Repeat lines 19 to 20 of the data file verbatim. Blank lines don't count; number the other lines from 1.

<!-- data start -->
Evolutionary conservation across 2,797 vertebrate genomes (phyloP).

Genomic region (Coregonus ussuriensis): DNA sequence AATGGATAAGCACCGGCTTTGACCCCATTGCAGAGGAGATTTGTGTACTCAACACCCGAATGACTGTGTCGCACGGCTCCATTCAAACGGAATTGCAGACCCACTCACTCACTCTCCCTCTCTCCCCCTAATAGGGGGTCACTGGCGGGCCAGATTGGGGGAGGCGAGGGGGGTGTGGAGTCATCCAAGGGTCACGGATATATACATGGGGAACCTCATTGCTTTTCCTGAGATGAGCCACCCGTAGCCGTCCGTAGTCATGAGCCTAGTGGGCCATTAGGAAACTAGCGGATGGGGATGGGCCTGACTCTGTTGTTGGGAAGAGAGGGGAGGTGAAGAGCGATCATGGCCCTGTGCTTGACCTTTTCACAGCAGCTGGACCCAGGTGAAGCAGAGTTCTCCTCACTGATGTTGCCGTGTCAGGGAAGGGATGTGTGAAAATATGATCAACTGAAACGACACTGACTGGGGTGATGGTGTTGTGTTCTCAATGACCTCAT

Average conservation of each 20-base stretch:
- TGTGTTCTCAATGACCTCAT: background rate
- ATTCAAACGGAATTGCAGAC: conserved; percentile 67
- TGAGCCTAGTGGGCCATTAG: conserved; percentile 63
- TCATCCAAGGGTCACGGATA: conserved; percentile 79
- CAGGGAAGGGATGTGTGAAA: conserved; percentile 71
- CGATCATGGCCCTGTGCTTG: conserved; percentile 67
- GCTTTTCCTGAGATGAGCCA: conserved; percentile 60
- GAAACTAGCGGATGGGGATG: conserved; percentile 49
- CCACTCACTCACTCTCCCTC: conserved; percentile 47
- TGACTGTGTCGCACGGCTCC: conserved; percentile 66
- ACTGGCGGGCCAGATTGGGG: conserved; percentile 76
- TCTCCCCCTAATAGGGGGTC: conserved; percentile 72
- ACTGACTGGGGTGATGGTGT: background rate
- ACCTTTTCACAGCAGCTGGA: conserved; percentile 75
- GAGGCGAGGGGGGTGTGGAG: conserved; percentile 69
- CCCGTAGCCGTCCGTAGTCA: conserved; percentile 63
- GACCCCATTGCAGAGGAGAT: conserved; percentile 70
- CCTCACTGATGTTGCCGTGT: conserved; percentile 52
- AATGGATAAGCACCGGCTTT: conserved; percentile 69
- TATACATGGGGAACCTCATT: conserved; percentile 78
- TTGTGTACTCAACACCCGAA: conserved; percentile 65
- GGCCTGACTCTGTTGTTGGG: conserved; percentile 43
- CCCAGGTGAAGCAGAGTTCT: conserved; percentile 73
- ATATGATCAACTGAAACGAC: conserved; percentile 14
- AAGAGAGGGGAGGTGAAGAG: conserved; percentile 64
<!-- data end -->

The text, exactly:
- CCCGTAGCCGTCCGTAGTCA: conserved; percentile 63
- GACCCCATTGCAGAGGAGAT: conserved; percentile 70